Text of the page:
Throughout the travel ecosystem, digital transformation is redefining each stage of the customer journey. Whether companies are updating legacy analog systems, automating manual processes, or integrating interdepartmental silos, they’re addressing cost, speed of innovation, and a desire to become more data-driven to improve the customer experience.
“The 2022 Digital Transformation Report: Investing in the Traveler Experience of the Future” centers on the technological realities travel companies must face as they aim to meet customer expectations in the post-pandemic era. Highlighting findings from a survey of 950 global travel leaders and insights from executive interviews, this article identifies 10 ways travel companies are adapting to customer expectations by adjusting practices, processes, and philosophy at all levels of their organizations.
Scaling Up to Meet Explosive Customer Demand
“After experiencing the pandemic, the industry now understands what it means to scale both up and down very fluidly in very short periods of time,” said Steven M. Elinson, managing director, travel and hospitality, AWS. “They can never imagine going back to what it used to be like. They want to maintain that capability going forward.”
For example, Meliá Hotels International migrated its central reservation system (CRS) from a mainframe it had run on for 20 years. That allowed the company to handle a 92 percent increase in room requests since 2019 while reducing the average CRS response time by 32 percent. These faster response times have improved the customer experience for online booking and helped Meliá rank higher on online travel agencies and travel search engines.
Building in Flexibility to Enable Experimentation
More than 43 percent of travel executives told Skift and AWS that having a more flexible or agile business is the biggest benefit of cloud-based software and technology solutions. Companies that use managed cloud services — or infrastructure and operations run by cloud partners rather than in-house teams — may now feel less of an impact from volatility.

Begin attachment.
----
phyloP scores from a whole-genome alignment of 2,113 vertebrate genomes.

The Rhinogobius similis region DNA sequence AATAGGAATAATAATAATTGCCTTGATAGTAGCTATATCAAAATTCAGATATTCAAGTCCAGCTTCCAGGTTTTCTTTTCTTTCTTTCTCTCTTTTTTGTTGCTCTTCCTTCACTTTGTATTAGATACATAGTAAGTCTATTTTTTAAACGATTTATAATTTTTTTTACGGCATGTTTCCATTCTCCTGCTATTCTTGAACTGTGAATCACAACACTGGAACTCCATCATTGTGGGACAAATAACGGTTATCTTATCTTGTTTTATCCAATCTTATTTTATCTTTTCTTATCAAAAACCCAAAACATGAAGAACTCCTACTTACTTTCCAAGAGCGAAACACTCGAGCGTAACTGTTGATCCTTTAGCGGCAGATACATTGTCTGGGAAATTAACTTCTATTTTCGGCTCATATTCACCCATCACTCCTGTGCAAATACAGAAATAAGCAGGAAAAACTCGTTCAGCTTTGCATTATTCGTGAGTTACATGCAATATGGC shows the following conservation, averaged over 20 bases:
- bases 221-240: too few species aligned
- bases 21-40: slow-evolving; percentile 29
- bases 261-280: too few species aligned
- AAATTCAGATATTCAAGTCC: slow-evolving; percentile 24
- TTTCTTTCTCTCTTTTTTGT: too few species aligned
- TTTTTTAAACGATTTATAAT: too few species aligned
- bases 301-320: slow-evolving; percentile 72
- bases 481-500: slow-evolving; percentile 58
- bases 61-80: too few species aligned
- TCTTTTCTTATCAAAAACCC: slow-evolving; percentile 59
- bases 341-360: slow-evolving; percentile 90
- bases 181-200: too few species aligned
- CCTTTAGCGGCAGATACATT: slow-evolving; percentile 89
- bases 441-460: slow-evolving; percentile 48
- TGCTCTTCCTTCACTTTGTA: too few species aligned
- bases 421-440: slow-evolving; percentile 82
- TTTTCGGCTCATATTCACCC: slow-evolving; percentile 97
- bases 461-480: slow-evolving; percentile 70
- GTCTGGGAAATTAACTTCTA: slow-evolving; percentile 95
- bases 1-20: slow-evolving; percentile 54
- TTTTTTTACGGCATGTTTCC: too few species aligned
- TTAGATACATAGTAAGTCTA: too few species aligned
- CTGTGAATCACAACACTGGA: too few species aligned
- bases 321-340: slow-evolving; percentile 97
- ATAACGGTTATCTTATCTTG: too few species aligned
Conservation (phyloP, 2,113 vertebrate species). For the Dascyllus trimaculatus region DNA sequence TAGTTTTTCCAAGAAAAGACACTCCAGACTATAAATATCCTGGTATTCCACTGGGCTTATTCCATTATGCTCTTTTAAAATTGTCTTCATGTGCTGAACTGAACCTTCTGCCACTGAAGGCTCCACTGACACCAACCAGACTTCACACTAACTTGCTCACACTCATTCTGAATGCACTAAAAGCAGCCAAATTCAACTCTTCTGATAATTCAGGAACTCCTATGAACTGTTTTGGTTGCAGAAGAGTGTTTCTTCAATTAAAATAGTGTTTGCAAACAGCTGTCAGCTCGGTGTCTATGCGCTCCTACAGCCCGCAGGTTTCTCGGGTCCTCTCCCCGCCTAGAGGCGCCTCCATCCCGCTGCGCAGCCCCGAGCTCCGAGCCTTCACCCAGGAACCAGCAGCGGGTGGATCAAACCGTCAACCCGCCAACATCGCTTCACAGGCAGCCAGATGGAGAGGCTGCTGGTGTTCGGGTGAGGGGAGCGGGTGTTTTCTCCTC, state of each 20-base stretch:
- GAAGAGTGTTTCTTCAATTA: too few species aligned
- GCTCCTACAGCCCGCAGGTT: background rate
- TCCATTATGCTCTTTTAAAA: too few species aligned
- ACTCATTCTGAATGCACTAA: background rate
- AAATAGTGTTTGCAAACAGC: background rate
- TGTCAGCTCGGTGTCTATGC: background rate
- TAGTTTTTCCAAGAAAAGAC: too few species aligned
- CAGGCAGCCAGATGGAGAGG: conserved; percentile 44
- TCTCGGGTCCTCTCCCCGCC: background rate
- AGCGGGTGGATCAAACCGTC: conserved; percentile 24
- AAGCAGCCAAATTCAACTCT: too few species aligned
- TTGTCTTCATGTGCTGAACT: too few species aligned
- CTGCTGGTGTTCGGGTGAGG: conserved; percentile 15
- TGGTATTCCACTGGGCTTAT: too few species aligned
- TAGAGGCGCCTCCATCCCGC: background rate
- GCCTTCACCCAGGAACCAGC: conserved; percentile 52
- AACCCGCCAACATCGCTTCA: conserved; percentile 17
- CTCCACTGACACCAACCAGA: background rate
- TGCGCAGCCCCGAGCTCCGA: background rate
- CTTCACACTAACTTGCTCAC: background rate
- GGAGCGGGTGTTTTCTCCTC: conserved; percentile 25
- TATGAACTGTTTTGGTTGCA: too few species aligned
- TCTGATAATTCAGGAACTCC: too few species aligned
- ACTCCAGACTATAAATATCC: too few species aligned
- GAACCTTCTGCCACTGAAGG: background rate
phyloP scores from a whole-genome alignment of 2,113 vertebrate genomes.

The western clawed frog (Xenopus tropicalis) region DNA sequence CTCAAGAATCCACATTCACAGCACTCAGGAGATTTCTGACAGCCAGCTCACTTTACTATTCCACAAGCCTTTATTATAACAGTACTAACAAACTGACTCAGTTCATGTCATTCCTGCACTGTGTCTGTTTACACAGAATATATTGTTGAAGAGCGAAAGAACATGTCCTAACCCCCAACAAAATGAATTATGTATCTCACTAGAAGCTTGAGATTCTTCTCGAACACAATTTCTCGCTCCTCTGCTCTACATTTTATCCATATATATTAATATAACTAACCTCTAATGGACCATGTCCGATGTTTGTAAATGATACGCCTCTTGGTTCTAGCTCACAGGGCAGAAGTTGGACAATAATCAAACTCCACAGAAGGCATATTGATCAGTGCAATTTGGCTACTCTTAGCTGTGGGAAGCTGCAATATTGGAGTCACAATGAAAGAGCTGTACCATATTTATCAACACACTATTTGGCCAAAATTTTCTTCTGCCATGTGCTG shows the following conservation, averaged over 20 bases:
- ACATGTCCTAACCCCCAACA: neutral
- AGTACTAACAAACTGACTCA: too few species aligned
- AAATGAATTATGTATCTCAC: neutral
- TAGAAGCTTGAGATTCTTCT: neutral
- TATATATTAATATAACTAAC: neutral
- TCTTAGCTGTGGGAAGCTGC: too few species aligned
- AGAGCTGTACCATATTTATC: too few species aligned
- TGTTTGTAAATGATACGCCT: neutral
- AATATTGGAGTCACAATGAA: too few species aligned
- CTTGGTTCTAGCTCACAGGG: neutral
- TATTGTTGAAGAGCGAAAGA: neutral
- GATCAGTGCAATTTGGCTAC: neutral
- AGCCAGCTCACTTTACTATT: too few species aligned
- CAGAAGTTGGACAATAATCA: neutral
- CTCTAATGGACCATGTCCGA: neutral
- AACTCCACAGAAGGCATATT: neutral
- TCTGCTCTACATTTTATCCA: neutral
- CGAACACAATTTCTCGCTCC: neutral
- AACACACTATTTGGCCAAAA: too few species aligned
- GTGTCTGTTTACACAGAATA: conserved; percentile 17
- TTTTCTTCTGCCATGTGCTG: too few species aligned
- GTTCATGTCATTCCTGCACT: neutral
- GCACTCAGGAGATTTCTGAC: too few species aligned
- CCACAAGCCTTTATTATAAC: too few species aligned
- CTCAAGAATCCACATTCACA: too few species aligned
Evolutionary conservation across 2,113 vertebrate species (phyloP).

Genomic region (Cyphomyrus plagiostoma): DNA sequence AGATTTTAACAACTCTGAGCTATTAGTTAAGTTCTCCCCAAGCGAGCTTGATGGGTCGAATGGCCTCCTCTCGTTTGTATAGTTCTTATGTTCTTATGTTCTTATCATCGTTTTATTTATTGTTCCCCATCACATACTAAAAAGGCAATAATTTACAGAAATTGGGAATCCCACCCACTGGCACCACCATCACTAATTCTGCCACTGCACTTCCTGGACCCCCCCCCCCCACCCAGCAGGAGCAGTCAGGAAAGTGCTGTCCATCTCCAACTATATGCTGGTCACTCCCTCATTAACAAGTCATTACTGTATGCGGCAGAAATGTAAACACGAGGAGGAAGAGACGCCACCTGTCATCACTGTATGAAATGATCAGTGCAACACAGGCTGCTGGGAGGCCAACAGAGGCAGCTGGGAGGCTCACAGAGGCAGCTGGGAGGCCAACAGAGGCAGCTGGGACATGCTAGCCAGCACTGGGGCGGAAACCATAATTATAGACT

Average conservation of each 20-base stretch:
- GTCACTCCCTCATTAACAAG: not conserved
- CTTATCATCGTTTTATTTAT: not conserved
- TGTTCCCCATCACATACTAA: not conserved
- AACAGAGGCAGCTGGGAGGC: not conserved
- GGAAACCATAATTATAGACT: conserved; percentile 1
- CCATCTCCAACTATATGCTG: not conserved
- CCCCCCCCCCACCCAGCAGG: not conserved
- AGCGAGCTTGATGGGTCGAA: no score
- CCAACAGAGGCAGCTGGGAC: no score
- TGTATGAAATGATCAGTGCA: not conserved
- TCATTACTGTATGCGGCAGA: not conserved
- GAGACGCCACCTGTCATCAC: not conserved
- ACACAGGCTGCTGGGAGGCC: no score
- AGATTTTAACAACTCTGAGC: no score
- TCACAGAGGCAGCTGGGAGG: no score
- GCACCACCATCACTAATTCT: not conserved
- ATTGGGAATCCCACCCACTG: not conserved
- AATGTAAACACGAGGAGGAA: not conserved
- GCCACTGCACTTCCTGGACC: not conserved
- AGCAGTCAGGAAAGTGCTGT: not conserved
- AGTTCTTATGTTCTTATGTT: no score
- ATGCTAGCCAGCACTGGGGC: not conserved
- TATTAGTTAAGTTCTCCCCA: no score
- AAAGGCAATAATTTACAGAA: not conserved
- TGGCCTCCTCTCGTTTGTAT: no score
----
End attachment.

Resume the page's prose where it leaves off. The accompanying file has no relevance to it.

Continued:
“The cloud removes the need for big investments in equipment, and we don’t have to make infrastructure predictions,” said John Murphy, chief information officer at ATPCO, which has undergone a wholescale migration to the cloud within the past several years. “The biggest change in how we approach things now is that we’re able to do investigations and proof of concepts instantaneously for pennies on the dollar.”
Updating Legacy Systems to Unlock Business Innovation
According to the Skift and AWS survey, executives are more concerned about business disruptions from legacy and outdated technology than anything else. The pre-pandemic lag in technology migration coupled with the unavoidable cutbacks during Covid-19 shutdowns created a perfect storm for the unpredictability in today’s travel experience. If companies build around legacy systems instead of phasing them out, they are innovating around their core, but they aren’t remodeling the core itself.
“Unless you actually provide a new way of thinking for the business to rapidly evolve processes, you’ll continue to just be patching what you do. You need to update your business-critical systems and address culture and structure at the same time,” said Pieter Jordaan, group chief technology officer at TUI.
Using Centralized Data to Reduce Customer Frustrations
Hilton recently worked with AWS to migrate its CRS to the cloud. This allowed the company to tap into data that was previously unavailable, and through this process Hilton unlocked the ability to understand which rooms were connecting or adjoining. Though it sounds relatively mundane, that piece of information was one of its highest causes of poor customer experience and of operational inefficiencies.
“Confirming connected rooms at the time of customer booking answers a major customer frustration and significantly reduces contact to the hotel at our contact center,” said Michael Leidinger, chief information officer, Hilton.
Deploying Artificial Intelligence to Surprise and Delight Travelers
Artificial Intelligence (AI) and machine learning might be considered by technical teams as a back-of-house function, but there’s a customer experience aspect to their application. Executives said that practical uses of AI can help them improve the traveler journey by predicting demand, personalizing messaging, and analyzing customer sentiment.